One of the most well-known recruits was Werner von Braun, the technical director at the Peenemunde Army Research Center in Germany.(dresses as civilian in the picture below)

Peenemünde, Dornberger, Olbricht, Leeb, v. Braun

who was instrumental in developing the lethal V-2 rocket that devastated England during the war.

Peenemünde, Start einer V2

Von Braun and other rocket scientists were brought to Fort Bliss, Texas, and White Sands Proving Grounds, New Mexico, as “War Department Special Employees” to assist the U.S. Army with rocket experimentation. Von Braun later became director of NASA’s Marshall Space Flight Center and the chief architect of the Saturn V launch vehicle, which eventually propelled two dozen American astronauts to the Moon.

SS General Hans Kammler, who as an engineer had constructed several concentration camps, including Auschwitz, had a reputation for brutality and had originated the idea of using concentration camp prisoners as slave laborers in the rocket program. Arthur Rudolph, chief engineer of the V-2 rocket factory at Peenemünde, endorsed this idea in April 1943 when a labor shortage developed. More people died building the V-2 rockets than were killed by it as a weapon. Von Braun admitted visiting the plant at Mittelwerk on many occasions, and called conditions at the plant “repulsive”, but claimed never to have witnessed any deaths or beatings, although it had become clear to him by 1944 that deaths had occurred.He denied ever having visited the Mittelbau-Dora concentration camp itself, where 20,000 died from illness, beatings, hangings, and intolerable working conditions.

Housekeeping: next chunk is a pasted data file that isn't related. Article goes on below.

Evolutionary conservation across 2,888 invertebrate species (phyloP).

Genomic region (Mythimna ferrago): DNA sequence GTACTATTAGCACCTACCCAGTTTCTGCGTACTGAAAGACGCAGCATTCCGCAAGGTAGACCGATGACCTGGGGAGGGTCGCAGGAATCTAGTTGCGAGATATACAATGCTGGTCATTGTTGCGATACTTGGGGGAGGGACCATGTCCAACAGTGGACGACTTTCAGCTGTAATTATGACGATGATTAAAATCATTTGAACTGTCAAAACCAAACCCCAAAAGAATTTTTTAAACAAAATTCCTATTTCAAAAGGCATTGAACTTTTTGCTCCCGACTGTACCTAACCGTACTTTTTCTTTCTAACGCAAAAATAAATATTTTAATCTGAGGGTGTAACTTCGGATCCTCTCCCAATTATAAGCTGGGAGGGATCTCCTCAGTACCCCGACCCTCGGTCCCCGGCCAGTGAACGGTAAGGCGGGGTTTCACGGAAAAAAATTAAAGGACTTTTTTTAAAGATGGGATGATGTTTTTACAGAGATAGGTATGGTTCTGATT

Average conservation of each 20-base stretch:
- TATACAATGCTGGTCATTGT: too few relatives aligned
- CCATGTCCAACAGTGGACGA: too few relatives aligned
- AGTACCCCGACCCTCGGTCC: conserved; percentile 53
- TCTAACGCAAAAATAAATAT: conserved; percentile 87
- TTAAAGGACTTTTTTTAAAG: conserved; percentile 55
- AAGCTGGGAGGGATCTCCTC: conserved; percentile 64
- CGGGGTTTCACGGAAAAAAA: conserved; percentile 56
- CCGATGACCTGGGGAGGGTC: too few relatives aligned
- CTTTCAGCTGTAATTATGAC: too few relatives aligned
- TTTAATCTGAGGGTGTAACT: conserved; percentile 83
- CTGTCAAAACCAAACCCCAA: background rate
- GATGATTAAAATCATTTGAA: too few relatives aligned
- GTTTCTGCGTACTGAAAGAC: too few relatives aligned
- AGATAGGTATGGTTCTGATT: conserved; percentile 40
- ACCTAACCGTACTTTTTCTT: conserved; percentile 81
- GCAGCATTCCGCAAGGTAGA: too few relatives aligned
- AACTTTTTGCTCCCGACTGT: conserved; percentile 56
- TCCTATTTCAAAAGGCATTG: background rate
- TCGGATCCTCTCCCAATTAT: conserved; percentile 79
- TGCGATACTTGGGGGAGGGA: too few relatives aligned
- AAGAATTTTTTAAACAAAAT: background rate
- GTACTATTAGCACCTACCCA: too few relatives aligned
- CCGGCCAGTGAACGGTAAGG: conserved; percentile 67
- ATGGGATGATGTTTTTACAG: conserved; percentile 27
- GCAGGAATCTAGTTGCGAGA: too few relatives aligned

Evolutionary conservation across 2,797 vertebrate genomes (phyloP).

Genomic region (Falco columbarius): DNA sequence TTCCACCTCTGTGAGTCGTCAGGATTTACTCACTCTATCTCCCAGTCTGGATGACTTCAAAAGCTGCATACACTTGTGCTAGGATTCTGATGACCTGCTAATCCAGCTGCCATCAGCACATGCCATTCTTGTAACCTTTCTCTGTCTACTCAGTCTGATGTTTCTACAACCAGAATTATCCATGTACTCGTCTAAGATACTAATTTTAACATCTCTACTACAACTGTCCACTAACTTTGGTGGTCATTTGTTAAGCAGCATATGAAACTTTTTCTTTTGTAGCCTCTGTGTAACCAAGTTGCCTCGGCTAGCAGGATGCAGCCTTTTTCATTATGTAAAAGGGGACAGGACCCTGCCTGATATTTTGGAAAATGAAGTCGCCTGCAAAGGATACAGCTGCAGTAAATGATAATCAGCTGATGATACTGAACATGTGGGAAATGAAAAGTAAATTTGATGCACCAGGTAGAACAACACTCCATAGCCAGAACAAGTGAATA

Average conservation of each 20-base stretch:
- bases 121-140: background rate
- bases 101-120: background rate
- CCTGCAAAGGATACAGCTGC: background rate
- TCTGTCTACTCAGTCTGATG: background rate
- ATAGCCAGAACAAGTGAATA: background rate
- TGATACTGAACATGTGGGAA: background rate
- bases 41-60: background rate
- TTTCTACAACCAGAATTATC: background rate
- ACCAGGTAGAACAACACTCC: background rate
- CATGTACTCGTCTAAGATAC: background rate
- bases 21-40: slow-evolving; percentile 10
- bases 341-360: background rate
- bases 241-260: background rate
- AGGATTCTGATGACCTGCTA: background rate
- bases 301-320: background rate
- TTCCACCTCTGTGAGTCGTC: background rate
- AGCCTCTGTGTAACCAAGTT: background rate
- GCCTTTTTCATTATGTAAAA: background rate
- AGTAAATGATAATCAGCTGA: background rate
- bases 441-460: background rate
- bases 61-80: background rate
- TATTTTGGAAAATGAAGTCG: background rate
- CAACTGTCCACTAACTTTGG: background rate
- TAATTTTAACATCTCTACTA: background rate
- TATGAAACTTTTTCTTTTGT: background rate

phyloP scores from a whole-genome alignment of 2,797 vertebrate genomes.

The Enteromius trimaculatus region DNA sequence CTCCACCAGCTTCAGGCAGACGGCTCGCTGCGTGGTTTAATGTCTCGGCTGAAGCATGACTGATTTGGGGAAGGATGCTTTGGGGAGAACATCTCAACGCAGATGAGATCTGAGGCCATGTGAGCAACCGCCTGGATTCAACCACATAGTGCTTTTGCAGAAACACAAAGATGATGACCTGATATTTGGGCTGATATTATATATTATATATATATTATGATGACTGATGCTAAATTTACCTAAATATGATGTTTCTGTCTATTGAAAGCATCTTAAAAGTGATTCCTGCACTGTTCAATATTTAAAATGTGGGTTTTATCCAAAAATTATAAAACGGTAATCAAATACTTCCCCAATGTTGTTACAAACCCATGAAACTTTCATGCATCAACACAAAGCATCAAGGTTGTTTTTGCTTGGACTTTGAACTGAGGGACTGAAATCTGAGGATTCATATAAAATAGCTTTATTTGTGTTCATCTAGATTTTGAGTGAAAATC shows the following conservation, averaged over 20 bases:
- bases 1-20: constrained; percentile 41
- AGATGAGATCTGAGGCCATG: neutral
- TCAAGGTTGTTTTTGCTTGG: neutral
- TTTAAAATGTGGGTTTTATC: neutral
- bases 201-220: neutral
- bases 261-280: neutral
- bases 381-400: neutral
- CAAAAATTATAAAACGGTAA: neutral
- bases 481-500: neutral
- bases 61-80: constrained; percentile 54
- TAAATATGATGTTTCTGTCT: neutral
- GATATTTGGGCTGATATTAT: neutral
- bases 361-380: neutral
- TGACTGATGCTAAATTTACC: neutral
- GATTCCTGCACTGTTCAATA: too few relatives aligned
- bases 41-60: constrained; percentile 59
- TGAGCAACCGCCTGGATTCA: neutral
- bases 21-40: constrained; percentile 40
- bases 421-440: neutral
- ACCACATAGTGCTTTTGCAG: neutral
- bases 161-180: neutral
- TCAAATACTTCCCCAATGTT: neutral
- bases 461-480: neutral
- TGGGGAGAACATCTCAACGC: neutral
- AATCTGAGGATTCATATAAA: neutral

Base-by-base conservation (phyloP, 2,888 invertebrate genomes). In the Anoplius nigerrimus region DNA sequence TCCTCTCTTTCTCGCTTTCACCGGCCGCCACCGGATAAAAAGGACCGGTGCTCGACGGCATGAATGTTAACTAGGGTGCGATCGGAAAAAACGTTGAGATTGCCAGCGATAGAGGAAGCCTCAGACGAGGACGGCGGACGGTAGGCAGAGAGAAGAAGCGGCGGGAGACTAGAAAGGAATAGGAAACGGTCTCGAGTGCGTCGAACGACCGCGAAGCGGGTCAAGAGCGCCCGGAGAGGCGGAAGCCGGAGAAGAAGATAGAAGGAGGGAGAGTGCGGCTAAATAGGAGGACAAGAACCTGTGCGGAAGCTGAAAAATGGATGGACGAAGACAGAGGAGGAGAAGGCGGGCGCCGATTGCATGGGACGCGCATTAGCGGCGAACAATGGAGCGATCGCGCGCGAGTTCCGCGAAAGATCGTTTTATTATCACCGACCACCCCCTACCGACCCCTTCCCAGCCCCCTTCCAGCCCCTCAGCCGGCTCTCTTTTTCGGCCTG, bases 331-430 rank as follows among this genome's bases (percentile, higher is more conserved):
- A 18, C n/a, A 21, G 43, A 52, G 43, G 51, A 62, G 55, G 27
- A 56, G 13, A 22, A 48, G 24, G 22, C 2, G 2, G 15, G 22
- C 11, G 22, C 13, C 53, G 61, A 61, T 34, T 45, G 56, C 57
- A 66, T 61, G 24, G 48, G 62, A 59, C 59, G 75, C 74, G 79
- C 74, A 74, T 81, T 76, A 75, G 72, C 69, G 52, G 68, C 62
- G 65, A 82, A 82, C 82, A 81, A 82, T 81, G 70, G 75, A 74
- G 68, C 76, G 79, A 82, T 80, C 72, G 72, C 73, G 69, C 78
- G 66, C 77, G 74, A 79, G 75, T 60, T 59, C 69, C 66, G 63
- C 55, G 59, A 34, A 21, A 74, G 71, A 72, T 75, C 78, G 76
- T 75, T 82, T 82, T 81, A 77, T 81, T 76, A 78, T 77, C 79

Some prisoners claim von Braun engaged in brutal treatment or approved of it. Guy Morand, a French resistance fighter who was a prisoner in Dora, testified in 1995 that after an apparent sabotage attempt, von Braun ordered a prisoner to be flogged, while Robert Cazabonne, another French prisoner, claimed von Braun stood by as prisoners were hanged by chains suspended by cranes.However, these accounts may have been a case of mistaken identity.Former Buchenwald inmate Adam Cabala claims that von Braun went to the concentration camp to pick slave laborers: “[…] also the German scientists led by Prof. Wernher von Braun were aware of everything daily. As they went along the corridors, they saw the exhaustion of the inmates, their arduous work and their pain. Not one single time did Prof. Wernher von Braun protest against this cruelty and bestiality during his frequent stays at Dora. Even the aspect of corpses did not touch him: On a small area near the ambulance shed, inmates tortured to death by slave labor and the terror of the overseers were piling up daily. But, Prof. Wernher von Braun passed them so close that he was almost touching the corpses.

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Von Braun was not the only one who had actively taken a part in the genocide. Many more of the Operation Paperclip scientist had committed awful crimes, but yet they were rewarded with a comfortable job working for

Every year since 1963, the Space Medicine Association has given out the Hubertus Strughold Award to a top scientist or clinician for outstanding work in aviation medicine.

Hubertus Strughold

In April 1935 the government of Nazi Germany appointed Strughold to serve as the director of the Berlin-based Research Institute for Aviation Medicine, a medical think tank that operated under the auspices of Hermann Göring’s Ministry of Aviation

In October 1942, Strughold attended a medical conference in Nuremberg at which SS physician Sigmund Rascher delivered a presentation outlining various medical experiments he had conducted, in conjunction with the Luftwaffe, in which prisoners from the Dachau concentration camp were used as human test subjects.

 

These experiments included physiological tests during which camp inmates were immersed in freezing water, placed in air pressure chambers and made to endure invasive surgical procedures without anesthetic. Many of the inmates forced to participate died as a result. Various Luftwaffe physicians had participated in the experiments and several of them had close ties to Strughold, both through the Institute for Aviation Medicine and the Luftwaffe Medical Service.

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Space Monkey

space-rhesus-monkey-e1475256881212